Secretary of State John Kerry addressed the nation this afternoon to make the case for American intervention in Syria.

After dozens of videos hit the web last week that allegedly showed hundreds of victims of a chemical attack in a Damascus suburb, many wondered whether or not the U.S. would finally take an active role in stopping the Assad regime’s attack on its own citizens.

While many Americans have cautioned against entering into yet another military conflict in the Middle East, Sec. Kerry told reporters that war fatigue “does not absolve us of our responsibility” to act when crimes against humanity have been committed.

Making a case for intervention, Sec. Kerry explained:

Well, we know that the Assad regime has the largest chemical weapons programs in the entire Middle East. We know that the regime has used those weapons multiple times this year, and has used them on a smaller scale but still it has used them against its own people, including not very far from where last Wednesday’s attack happened.

We know that the regime was specifically determined to rid the Damascus suburbs of the opposition, and it was frustrated that it hadn’t succeeded in doing so.

We know that for three days before the attack, the Syrian regime’s chemical weapons personnel were on the ground in the area, making preparations.

And we know that the Syrian regime elements were told to prepare for the attack by putting on gas masks and taking precautions associated with chemical weapons.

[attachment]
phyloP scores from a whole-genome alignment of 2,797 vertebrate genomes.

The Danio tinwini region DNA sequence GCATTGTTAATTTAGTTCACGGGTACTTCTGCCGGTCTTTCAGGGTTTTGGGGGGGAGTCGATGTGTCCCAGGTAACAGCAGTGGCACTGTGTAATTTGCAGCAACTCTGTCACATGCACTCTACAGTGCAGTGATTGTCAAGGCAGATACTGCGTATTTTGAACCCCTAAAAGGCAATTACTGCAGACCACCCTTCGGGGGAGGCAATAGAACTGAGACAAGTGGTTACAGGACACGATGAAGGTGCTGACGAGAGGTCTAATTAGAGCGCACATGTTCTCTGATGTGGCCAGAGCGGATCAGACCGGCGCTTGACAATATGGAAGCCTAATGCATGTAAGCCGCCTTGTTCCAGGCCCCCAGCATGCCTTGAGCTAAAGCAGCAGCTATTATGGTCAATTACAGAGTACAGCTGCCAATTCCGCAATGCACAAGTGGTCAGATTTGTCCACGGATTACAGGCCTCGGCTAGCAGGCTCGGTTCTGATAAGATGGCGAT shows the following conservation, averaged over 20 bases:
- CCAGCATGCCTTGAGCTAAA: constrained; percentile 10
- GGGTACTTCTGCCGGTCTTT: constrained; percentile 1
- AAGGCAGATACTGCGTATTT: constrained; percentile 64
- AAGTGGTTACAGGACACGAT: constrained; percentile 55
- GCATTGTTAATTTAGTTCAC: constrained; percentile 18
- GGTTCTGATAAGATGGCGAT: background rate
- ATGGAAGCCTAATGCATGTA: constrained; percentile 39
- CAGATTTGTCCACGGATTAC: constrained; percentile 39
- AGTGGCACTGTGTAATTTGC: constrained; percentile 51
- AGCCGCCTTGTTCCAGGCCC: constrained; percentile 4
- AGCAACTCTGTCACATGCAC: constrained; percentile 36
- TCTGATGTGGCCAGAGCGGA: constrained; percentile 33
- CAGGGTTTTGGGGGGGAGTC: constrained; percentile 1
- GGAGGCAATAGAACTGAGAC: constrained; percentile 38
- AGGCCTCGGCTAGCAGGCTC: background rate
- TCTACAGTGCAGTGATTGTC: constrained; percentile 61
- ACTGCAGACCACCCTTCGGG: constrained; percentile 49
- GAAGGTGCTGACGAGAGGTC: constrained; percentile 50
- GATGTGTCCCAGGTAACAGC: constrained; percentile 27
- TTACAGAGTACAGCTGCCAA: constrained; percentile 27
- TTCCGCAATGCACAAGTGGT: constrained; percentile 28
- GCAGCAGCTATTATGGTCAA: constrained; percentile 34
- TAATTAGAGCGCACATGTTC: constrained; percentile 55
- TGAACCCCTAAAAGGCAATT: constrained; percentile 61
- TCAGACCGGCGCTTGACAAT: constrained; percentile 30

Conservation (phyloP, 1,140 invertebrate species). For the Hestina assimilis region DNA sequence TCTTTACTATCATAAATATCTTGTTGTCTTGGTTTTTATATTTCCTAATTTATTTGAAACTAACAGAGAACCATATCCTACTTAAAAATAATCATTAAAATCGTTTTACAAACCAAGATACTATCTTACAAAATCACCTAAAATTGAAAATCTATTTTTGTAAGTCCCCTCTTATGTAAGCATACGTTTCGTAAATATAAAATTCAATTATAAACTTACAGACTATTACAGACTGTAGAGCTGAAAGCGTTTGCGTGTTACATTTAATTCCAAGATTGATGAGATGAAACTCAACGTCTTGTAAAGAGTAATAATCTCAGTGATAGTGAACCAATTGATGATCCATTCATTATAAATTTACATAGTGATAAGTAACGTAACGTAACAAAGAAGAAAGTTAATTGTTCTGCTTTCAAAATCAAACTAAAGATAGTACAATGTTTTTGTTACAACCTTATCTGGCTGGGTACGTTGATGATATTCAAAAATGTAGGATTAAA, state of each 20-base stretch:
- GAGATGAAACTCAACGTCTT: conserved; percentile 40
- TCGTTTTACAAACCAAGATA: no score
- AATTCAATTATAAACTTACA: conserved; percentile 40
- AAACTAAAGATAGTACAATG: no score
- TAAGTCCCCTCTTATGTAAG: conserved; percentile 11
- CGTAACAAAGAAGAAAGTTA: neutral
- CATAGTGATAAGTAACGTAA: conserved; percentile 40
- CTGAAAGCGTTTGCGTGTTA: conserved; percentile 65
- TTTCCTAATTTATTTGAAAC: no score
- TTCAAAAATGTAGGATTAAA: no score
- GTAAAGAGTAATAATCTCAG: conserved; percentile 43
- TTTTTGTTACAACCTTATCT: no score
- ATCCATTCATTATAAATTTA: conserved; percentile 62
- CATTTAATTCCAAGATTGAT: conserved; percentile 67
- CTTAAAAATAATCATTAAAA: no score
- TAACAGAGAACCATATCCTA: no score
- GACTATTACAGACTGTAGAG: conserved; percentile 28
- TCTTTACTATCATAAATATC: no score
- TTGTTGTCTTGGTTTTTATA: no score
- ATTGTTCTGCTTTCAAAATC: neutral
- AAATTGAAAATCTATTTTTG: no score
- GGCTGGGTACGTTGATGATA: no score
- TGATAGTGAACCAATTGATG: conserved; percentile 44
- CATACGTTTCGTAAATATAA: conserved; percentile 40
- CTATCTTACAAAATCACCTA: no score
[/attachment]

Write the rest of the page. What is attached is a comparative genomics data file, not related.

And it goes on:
We know that these were specific instructions.

We know where the rockets were launched from, and at what time. We know where they landed, and when. We know rockets came only from regime-controlled areas and went only to opposition-controlled or contested neighborhoods.

And we know, as does the world, that just 90 minutes later all hell broke loose in the social media. With our own eyes we have seen the thousands of reports from 11 separate sites in the Damascus suburbs. All of them show and report victims with breathing difficulties, people twitching with spasms, coughing, rapid heartbeats, foaming at the mouth, unconsciousness, and death. And we know it was ordinary Syrian citizens who reported all of these horrors.

After detailing American’s reason for intervening in Syria’s explosive civil war, Sec. Kerry attempted to assure the American people that our military’s involvement in the conflict would be limited.

Sec. Kerry explained:

President Obama will ensure that the United States of America makes our own decisions on our own timelines, based on our values and our interests. Now, we know that after a decade of conflict, the American people are tired of war. Believe me, I am, too.

But fatigue does not absolve us of our responsibility. Just longing for peace does not necessarily bring it about. And history would judge us all extraordinarily harshly if we turned a blind eye to a dictator’s wanton use of weapons of mass destruction against all warnings, against all common understanding of decency, these things we do know.

We also know that we have a president that does what he says that he will do. And he has said, very clearly, that whatever decision he makes in Syria it will bear no resemblance to Afghanistan, Iraq or even Libya. It will not involve any boots on the ground. It will not be open ended. And it will not assume responsibility for a civil war that is already well underway.

Although no timeline has been given for a strike and President Obama has said that he has yet to make a decision about how to proceed, a fifth warship was recently deployed to the Mediterranean Sea and Sec. Kerry’s remarks seem to indicate that we will indeed be forging ahead into yet another military conflict in the Middle East.

What are you thoughts on our military taking a more active role in the Syrian conflict? Sound off! 

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